Daniel: I think you’re right. And the comparison comes to mind for me, our infrastructures, like roads, even even after the invention of the airplane, spaceships, roads are still here. We had roads in Roman times, right? And it’s every time a new innovation comes along, the roads just get kind of fancier.

Manton: Totally.

Daniel: And I think that’s sort of similar to infrastructure, like sewage and water plumbing. These are things that we need.

Daniel: But the other thing… The price is so extremely safe for Automattic, I think, because if you had $38,000, have a front, then I think you’d be pretty well set to bank the $30 in interest, you know?

Manton: Oh, that’s a great point. Let’s say I have this plan, you know, I’m small, I don’t have the millions and millions of dollars coming in, like Automattic does already. I don’t have 1000 employees. If I can just sign a couple people up to this plan, and just invest that money, yeah, it would be great. I would be thrilled.

Daniel: So let’s do it by the year. $32, back to $380 a year, obviously. 1% a year would pay the money back, let’s say. So they are going to take your money, and if they can make 1% a year then they’re going to break even, putting aside their loses.

Daniel: I dunno. It’s pure profit. It’s not a deal for anyone. If you have $38,000 around, put it in a bank and sign up for at $5/month. Write a note and put it in your security box, “how to renew”. Or how to renew the domain.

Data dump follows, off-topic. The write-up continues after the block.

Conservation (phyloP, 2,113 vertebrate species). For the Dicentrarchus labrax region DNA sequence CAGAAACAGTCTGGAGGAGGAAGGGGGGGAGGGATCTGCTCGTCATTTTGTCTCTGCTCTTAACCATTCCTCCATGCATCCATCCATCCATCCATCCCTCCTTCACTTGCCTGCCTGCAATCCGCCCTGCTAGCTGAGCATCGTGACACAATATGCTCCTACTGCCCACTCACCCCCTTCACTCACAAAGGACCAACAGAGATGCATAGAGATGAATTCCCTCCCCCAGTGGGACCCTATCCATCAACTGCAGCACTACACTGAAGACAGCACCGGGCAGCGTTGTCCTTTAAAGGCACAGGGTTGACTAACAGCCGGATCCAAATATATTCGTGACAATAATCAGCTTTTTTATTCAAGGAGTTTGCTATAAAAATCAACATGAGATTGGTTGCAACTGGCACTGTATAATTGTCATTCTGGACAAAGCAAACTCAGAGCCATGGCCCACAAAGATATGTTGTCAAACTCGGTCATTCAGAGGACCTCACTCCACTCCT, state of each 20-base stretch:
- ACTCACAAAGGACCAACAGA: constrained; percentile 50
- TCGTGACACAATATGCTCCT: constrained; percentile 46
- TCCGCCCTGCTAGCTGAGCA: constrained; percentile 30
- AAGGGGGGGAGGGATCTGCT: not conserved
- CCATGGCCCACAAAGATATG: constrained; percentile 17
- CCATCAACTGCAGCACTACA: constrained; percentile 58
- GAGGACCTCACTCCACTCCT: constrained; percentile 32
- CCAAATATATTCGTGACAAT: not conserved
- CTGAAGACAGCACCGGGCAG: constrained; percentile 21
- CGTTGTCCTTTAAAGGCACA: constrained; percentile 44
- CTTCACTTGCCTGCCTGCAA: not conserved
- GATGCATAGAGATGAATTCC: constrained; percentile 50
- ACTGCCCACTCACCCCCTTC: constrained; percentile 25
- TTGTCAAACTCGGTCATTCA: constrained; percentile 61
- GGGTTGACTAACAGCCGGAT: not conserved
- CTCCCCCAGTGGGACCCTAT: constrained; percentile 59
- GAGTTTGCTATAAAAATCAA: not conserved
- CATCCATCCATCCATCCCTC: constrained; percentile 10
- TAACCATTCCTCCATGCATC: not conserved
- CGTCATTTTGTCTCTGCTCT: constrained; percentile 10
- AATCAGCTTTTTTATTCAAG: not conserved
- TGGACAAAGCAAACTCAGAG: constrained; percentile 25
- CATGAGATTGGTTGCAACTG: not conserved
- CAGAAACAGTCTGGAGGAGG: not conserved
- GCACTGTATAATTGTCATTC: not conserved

Daniel: And also, here’s the bank with $38,000 in it that will never get smaller. And in a 100 years, have fun with your $30,000 years, whatever.

Manton: It’s so fascinating when you start to abstract out the domain names. For example, with if you register a domain name on, we use the API. We are basically like a partner, even though we didn’t do anything fancy with them, we just use their API. We forward that off to, they manage the DNS servers. We tack on a little money on top of the normal fee just to cover our costs for doing all this, so it’s a little cheaper if you went directly. That’s fine, you pay for the convenience basically.

Manton: But the funny thing about it is that when you do it that way, we are basically buying the domain name with our credit card, in a sense, and then you pay for the domain name as part of your subscription. That kind of abstraction is interesting to me because it means… It’s more flexible. Like you could manage that how you pay for is independent of how we’re renewing the domain name for you.

Manton: I dunno, there’s so much I want to do with domain names. How old is the internet? And domain names haven’t changed in terms of how you configure them in 30 years? We should be able to do better for people.

Daniel: Well, this is fascinating. I’d be really interested if anyone has actually signed up. And if anyone out there in listener land wants to take us up on the offer to go the web site and try… Maybe if I get bored or drunk or something I’ll send a note into them and say “yeah, I want to preserve my legacy.”

Manton: You should do it. If no one else does, one of us should do it.